- Project plans
- Project activities
- Legislation and standards
- Industry context
Last edited 01 Jul 2019
Construction projects are often subject to delays, irrespective of whether the contractor is or is not to blame. A delay claim for one day (or however number of days are involved) means the construction scheduled for that day was not completed, which could have severe financial implications and adversely affect the project's progress.
Delay analysis identifies why delays occur on a construction project and the impact they are expected to have on the overall programme. The outcome of the analysis may lead to legal action brought by one party to the contract.
 Who is responsible
Not the contractor’s fault:
- Unusual weather conditions.
- Interruption in material supply, particularly if material is imported.
- Conflicting or missing information in contract documents.
- Failure to give the contractor possession of the site.
Irrespective of who is at fault, such delays may have a critical financial impact on the project. When they occur, they represent a deviation from the planned programme of work and the contractor may be able to seek a time extension to compensate for the delay. In this case, they can submit a claim to the client outlining the cause and reasons for the delay. The client (or an agent acting on behalf of the client) must then evaluate whether the claim is justified and whether the contractor is entitled to compensation. Analysing who is at fault for the delay is a highly complex process and one which may lead to disputes.
Delay analysis can be undertaken
- Prospectively: Predicting what effect the delay will have on the project’s progress, prospective analysis can be used before and after the effect of the delay has occurred.
- Retrospectively: Retrospective techniques evaluate the effect that the delay will have on the project but they can only be applied once the works have been completed.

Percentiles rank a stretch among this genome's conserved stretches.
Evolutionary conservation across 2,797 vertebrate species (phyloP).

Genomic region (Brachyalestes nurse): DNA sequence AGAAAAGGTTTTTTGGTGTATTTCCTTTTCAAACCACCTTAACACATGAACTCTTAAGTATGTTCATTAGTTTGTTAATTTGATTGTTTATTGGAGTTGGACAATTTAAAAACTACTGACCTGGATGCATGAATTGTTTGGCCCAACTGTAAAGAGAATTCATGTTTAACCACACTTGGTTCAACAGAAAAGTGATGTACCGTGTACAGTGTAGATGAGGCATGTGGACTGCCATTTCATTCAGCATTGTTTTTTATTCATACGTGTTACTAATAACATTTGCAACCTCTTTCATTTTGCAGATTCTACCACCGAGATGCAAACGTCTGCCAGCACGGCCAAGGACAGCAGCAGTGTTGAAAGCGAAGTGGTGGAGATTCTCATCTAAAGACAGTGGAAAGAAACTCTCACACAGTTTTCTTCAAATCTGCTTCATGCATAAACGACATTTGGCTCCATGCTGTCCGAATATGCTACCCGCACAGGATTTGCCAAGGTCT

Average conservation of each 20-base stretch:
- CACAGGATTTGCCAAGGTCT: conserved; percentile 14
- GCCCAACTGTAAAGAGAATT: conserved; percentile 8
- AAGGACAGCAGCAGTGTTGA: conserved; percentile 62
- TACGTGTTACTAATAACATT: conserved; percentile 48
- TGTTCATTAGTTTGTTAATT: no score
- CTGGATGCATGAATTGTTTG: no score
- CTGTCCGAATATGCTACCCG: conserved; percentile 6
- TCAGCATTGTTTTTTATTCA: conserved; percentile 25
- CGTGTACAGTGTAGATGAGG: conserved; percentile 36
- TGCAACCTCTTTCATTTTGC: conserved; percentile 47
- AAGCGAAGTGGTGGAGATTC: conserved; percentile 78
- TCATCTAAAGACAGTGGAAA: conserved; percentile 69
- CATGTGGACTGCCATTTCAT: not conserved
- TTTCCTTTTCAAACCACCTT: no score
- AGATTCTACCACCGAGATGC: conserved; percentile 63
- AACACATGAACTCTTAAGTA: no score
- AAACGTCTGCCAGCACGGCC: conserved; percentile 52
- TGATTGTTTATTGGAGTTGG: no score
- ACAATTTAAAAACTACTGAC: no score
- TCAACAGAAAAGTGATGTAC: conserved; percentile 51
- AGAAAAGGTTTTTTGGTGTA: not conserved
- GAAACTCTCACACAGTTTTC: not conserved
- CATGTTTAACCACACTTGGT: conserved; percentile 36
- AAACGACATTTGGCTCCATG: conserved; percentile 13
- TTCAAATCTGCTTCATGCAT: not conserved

- Contemporaneously: During the delay.
The Delay and Disruption Protocol of The Society of Construction Law sets out six methods of delay analysis:
- Impacted As-Planned Analysis.
- Time Impact Analysis.
- Time Slice Windows Analysis.
- As-Planned versus As-Built Windows Analysis.
- Retrospective Longest Path Analysis.
- Collapsed As-Built Analysis.
 Related articles on Designing Buildings Wiki
- Breach of contract
- Collateral warranty.
- Construction contract.
- Contract v tort.
- Contracts under seal v under hand.
- Letter of intent.
- Privity of contract.
- Retrospective longest path analysis.
- Rights of third parties.
 External references
Featured articles and news
Chancellor announces latest Winter Support packages.
Tapping technology to boost infrastructure and create jobs.
4 ways to ensure certificates are valid.
White elephant construction projects.
How Paul Williams bent over backwards to overcome racial barriers.
Organisation revises actions around dealing with COVID-19.
CIOB, NFCC, RIBA, RICS call for changes ahead of Building Safety Bill.
Developments in the Future Homes Standard.
An American chimney feature with a colourful past.
Homes based on need, not ability to pay.
Historic England adds 216 entries to the 'at risk' register.
Will cycling and walking provisions be preserved?
Assembly point levels range from relative to ultimate.
Signs are pointing to a recovery for the construction industry.